The Ultimate Guide to Credit Cards
Tuesday, March 28, 2023

Which Credit Card Should I Pay Off First?

Which Credit Card Should I Pay Off First

credit card advice

Marcie Geffner

Written by: Marcie Geffner

Marcie Geffner

Marcie Geffner is an award-winning reporter, editor, and writer. Her stories about banking, credit cards, insurance, economics, small business, and other subjects have been featured by the Los Angeles Times, Washington Post, Bankrate, Credit Karma, Bookmarks Magazine, FOX Business, CNBC, Yahoo! Finance, and dozens of major U.S. newspapers. Her articles have been cited in seven nonfiction books and two U.S. Congressional hearings. She edits nonfiction, memoir, and fiction, and contributes to Kirkus Reviews. Marcie holds a bachelor’s degree in English from UCLA and MBA from Pepperdine University.

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Edited by: Lillian Guevara-Castro

Lillian Guevara-Castro

Lillian brings more than 30 years of editing and journalism experience. She has written and edited for major news organizations, including The Atlanta Journal-Constitution and the New York Times, and she previously served as an adjunct instructor at the University of Florida. Today, she edits all CardRates content for clarity, accuracy, and reader engagement.

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Unwanted credit card debt can feel overwhelming. Having a plan to pay it off and knowing which card you should pay off first can help you feel more in control of your finances and improve your financial situation.

The first step is to make a list of your cards with your current balances and the annual percentage rates (APRs) you’re currently paying. If you don’t know your APRs, check your most recent monthly statements or contact your card companies for this information. You may be surprised to discover how high your APRs are, especially if you haven’t looked at them for a while.

Once you’ve made your list, you’re ready to identify which card to pay off first.

Pay Your Highest-Rate Card First

Conventional wisdom offers two approaches to make that decision. They’re known as the snowball and the avalanche methods.

Image credits: Community Resource Credit Union

The snowball approach advises you to pay off your lowest balance card first. Once that card is zeroed out, you move on to your next smallest balance, then the next smallest, and so on. 

This approach gives you the satisfaction of repeated successes as you pay off your relatively smaller balances. Those easier wins can be enticing. The downside is that you’ll likely pay more interest with this approach.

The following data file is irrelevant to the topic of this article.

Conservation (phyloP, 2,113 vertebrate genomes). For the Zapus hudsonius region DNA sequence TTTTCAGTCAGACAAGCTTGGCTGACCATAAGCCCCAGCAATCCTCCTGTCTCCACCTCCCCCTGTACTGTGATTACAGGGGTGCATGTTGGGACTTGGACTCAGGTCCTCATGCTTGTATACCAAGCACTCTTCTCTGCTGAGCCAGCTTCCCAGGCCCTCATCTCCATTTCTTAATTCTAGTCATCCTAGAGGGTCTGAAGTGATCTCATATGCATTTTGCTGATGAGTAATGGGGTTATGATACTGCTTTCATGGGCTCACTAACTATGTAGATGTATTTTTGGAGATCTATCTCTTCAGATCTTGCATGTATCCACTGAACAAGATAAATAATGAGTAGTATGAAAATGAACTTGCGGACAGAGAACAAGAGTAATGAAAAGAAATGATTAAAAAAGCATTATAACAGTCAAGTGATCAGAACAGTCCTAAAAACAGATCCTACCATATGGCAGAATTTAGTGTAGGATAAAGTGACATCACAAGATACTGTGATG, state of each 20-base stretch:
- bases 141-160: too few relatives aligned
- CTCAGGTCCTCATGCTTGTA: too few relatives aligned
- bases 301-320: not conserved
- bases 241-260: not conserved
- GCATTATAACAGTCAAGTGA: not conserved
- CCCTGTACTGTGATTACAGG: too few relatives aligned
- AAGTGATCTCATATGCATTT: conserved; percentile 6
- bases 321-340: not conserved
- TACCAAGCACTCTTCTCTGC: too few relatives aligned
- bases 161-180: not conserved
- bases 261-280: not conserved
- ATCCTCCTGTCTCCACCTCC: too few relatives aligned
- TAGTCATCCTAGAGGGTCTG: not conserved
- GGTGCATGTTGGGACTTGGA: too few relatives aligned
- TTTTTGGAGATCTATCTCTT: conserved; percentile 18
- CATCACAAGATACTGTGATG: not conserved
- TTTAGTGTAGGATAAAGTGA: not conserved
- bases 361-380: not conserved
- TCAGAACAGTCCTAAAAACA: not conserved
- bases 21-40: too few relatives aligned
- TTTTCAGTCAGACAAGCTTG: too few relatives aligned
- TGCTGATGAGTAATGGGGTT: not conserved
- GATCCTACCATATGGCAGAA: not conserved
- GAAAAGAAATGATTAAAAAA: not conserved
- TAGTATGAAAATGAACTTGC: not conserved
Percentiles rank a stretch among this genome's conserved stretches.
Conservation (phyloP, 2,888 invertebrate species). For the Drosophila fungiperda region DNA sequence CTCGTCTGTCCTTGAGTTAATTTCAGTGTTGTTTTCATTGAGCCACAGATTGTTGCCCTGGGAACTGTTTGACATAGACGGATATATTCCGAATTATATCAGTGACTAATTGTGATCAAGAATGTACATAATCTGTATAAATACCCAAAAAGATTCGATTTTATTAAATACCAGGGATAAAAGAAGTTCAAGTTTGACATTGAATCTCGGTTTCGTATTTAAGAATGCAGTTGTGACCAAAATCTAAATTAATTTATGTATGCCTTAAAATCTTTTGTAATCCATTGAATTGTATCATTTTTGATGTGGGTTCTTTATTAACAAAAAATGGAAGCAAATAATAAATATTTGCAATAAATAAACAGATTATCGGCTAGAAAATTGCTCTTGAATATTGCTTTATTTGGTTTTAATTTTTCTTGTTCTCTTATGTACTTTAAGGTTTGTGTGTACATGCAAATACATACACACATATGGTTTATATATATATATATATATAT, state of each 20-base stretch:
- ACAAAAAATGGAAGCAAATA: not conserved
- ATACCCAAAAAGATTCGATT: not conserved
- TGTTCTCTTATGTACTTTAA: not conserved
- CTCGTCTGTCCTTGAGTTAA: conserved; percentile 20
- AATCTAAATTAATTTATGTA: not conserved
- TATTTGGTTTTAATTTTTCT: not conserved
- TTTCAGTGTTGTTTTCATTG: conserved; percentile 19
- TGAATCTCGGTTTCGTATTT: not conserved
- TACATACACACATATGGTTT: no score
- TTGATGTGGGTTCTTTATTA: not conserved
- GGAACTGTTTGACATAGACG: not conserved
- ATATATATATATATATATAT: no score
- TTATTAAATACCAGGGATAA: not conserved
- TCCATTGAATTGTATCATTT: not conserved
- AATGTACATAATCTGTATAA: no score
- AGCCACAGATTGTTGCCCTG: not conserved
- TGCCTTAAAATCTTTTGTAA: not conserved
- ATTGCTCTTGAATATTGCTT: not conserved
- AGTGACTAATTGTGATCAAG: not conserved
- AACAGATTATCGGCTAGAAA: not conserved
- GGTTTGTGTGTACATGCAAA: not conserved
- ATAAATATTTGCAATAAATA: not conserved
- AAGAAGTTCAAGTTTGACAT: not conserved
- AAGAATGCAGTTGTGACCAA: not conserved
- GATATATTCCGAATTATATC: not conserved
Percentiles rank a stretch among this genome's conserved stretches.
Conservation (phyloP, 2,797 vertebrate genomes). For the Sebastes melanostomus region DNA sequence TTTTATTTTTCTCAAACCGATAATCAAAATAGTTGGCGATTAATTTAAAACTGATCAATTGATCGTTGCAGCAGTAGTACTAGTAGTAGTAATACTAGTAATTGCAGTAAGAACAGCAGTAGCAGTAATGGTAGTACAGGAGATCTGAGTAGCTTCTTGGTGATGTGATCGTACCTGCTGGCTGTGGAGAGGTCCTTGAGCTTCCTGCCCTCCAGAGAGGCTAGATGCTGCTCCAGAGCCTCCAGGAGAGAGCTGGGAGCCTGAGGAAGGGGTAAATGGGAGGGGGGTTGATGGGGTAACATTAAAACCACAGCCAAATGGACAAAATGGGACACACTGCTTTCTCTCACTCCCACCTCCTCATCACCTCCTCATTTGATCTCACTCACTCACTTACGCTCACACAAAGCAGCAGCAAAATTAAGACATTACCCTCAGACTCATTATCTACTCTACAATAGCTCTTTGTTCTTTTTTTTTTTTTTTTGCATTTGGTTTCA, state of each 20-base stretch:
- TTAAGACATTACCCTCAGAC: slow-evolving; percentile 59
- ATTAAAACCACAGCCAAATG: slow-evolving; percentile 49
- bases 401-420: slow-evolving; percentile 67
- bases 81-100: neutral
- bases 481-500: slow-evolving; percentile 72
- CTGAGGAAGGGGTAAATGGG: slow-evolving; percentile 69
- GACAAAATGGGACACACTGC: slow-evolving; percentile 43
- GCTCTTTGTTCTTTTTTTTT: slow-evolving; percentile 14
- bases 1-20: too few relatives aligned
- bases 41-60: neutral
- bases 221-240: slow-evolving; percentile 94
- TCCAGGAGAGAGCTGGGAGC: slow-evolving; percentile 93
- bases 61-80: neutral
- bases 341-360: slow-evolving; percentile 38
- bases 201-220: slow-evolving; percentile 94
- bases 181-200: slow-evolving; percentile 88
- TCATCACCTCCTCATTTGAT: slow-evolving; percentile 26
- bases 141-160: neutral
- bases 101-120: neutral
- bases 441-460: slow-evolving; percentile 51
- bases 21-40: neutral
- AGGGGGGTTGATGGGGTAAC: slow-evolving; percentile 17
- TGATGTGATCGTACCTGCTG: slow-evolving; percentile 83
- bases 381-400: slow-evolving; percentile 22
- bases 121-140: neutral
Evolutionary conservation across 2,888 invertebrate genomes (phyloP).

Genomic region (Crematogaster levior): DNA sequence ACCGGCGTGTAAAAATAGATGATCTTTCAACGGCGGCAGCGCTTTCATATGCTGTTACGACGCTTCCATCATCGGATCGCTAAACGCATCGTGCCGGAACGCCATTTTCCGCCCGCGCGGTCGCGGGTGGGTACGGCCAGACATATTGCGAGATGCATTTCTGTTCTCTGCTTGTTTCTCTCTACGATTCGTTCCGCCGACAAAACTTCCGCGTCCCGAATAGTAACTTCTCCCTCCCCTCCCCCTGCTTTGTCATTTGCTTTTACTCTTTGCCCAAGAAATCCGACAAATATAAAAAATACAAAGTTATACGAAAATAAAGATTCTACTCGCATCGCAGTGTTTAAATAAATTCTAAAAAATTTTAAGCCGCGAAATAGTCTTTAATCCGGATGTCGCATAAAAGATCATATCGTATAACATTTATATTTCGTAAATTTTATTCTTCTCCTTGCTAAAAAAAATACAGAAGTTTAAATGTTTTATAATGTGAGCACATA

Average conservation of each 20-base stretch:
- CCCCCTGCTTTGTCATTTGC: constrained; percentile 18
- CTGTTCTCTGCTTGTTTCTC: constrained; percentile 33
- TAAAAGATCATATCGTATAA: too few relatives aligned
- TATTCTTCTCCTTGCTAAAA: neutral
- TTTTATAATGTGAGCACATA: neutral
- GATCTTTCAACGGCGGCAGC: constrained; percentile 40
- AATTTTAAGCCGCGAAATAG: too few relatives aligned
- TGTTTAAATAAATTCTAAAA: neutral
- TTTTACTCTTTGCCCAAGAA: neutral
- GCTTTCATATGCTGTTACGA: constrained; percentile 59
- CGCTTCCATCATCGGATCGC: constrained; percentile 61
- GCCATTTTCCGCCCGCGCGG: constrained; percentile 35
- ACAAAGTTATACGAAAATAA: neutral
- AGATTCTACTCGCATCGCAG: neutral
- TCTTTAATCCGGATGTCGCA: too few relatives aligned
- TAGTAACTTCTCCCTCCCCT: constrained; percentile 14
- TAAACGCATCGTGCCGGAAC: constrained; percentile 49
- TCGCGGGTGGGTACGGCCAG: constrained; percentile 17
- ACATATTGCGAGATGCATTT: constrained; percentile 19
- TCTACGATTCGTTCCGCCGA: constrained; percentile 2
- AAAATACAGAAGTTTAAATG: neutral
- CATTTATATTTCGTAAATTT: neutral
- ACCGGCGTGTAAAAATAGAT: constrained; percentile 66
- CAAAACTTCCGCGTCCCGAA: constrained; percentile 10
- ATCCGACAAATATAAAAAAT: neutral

The avalanche approach advises you to pay off your highest APR card first. Once that card’s zeroed out, you pay off the card with the second-highest APR, then the third-highest, and so on. 

If you have higher balances on your higher APR cards, this approach may take longer before you achieve your first, second, and third wins. If you’re willing to forgo that enticement, this approach can save you a significant amount in interest expenses.

Which method is best to pay off card debt? The snowball gathers speed over time, but in the long run, the avalanche should help you pay off more debt sooner. That’s because paying less interest by eliminating your higher APR cards first frees up additional money you can use to pay off your lower APR card balances faster. 

In terms of your finances, the avalanche’s lower interest expense is worth more than the snowball’s early motivational boost.

Combine the Snowball and Avalanche Methods

If you’re still not sure which card you should pay off first, you may want to try a combination of the two approaches. You alternate between the snowball (smallest balance) and avalanche (highest APR) with this option. 

For example, you may want to start with the snowball method to score a quick win or two, then switch to the avalanche method to eliminate your highest APRs. You can then continue to switch between the strategies or stick with whichever method you prefer.

You can switch between the methods to help you determine which you prefer.

The pitfall of this third way is that giving yourself additional flexibility may result in you not having a plan at all or not being able to stick with whatever plan you devise. Don’t let flexibility become an excuse to make random higher payments on multiple cards or abandon your specific goal of paying off one or more of your cards.

Make a plan you feel you can stick to even if a little flexibility is built into it.

The Peril of Only Making Minimum Payments

Regardless of which card you choose to pay off first, you should always make at least the minimum payment for every card you have and pay it on time. This helps you avoid late payment charges and higher penalty rates.